Save, save, save is a message you’ll hear me drive home on more than one occasion.
But the fact of the matter is, tucking the money away is only about half of the story. The other half involves doing everything in your power to see that all those dollars you’ve so faithfully set aside are where you want them.
Studies have shown that asset allocation is the single most important factor in achieving a successful portfolio; but there is no guarantee that asset allocation will prevent a loss in declining markets nor will it assume a profit. The key is to have a proper allocation of your portfolio, one that matches your investment objectives. While what’s “proper” may vary from one person to the next, the fundamental motto of asset allocation is the same for everyone: Diversify!
Having a diversified portfolio is a key element toward achieving your financial planning goals.
Whatever comprises your portfolio, three key factors should drive your allocation decision: your time horizon (how soon you’ll be needing to use this money), your tolerance for risk, and your financial objectives. This is why a sound financial plan is so important.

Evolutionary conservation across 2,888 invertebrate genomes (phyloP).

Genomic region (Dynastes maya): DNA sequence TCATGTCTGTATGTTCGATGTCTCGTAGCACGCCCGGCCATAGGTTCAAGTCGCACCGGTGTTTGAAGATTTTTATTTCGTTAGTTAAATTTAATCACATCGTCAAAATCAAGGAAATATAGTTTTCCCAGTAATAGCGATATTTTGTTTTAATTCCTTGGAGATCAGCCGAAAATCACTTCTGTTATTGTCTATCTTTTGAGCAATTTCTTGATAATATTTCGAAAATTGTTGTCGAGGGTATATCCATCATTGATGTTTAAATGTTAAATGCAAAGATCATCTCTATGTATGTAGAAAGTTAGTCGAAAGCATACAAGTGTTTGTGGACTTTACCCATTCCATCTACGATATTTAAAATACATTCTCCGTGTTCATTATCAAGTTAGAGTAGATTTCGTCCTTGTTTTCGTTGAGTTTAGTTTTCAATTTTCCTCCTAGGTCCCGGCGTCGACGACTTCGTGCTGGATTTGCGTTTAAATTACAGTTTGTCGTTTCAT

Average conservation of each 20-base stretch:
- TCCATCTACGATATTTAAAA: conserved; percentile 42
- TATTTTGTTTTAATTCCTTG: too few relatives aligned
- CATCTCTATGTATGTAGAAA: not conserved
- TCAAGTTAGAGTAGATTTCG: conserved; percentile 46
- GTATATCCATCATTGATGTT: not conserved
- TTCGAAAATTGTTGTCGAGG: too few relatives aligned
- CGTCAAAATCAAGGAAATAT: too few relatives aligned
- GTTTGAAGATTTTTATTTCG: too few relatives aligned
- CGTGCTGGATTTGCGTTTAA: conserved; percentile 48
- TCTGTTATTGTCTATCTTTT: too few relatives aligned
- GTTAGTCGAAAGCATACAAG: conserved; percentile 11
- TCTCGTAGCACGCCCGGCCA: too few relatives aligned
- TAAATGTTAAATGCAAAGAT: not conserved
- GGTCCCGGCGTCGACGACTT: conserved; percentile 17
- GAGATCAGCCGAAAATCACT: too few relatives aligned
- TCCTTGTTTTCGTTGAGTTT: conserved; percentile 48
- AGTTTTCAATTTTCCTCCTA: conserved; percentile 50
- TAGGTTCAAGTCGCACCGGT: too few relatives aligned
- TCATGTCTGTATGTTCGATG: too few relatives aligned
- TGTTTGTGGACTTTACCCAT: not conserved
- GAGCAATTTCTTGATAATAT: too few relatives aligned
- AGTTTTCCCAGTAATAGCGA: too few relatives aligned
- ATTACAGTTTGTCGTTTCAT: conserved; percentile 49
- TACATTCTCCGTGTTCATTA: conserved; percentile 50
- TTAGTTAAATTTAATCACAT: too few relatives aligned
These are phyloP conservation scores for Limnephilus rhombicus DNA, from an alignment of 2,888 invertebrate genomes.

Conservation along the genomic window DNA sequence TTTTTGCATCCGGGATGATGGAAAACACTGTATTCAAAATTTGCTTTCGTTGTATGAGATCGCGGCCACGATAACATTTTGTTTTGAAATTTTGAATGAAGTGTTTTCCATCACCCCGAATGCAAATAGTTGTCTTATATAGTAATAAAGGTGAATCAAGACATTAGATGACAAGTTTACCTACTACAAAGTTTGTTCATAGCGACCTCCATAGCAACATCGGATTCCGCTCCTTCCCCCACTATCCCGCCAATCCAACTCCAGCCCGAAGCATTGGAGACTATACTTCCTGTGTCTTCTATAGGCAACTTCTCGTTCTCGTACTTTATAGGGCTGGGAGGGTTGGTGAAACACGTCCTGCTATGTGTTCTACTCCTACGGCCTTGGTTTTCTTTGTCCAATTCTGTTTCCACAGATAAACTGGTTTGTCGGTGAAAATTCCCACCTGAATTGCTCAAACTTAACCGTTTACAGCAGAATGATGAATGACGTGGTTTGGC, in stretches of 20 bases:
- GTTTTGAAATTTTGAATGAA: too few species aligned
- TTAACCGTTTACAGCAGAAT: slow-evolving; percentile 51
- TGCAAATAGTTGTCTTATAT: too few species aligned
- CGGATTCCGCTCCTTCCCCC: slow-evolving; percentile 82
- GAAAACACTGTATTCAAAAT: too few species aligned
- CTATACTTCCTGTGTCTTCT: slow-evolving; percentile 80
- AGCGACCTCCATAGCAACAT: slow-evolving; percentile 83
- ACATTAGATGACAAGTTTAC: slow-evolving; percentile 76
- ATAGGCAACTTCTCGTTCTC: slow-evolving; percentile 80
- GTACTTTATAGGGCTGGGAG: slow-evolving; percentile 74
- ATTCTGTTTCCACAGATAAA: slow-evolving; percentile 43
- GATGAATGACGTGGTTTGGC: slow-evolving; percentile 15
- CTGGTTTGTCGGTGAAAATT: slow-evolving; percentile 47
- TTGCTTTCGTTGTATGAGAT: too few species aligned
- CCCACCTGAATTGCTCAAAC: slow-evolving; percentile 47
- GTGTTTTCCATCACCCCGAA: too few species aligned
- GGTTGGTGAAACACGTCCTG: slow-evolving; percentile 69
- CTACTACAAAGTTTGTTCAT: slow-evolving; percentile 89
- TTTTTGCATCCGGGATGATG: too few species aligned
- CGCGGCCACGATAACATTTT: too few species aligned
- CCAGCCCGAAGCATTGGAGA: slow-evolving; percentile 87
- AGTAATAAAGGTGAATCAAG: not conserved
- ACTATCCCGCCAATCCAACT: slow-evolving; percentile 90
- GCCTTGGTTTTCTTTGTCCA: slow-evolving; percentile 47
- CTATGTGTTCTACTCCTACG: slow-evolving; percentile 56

In today’s economic environment, obtaining investment information is easy; choosing the investments that are suitable for you is much more difficult. You need to identify your investment objectives, evaluate your risk tolerance, analyze your current portfolio, develop an appropriate asset allocation strategy and recognize various alternatives tailored to meet your individual needs and goals.
Your financial advisor should use sophisticated modeling tools which illustrate the future implications of different portfolio scenarios related to your financial situation, assets and cash flow needs. Then you should agree on your optimum allocation.
While all this new information may seem confusing, it’s empowering simply to be aware of the questions you should be asking your financial planner to ensure you get prudent advice. So I encourage you, keep reading, learning and saving. And remember, one of the greatest risks you can take is to do nothing at all – and miss out.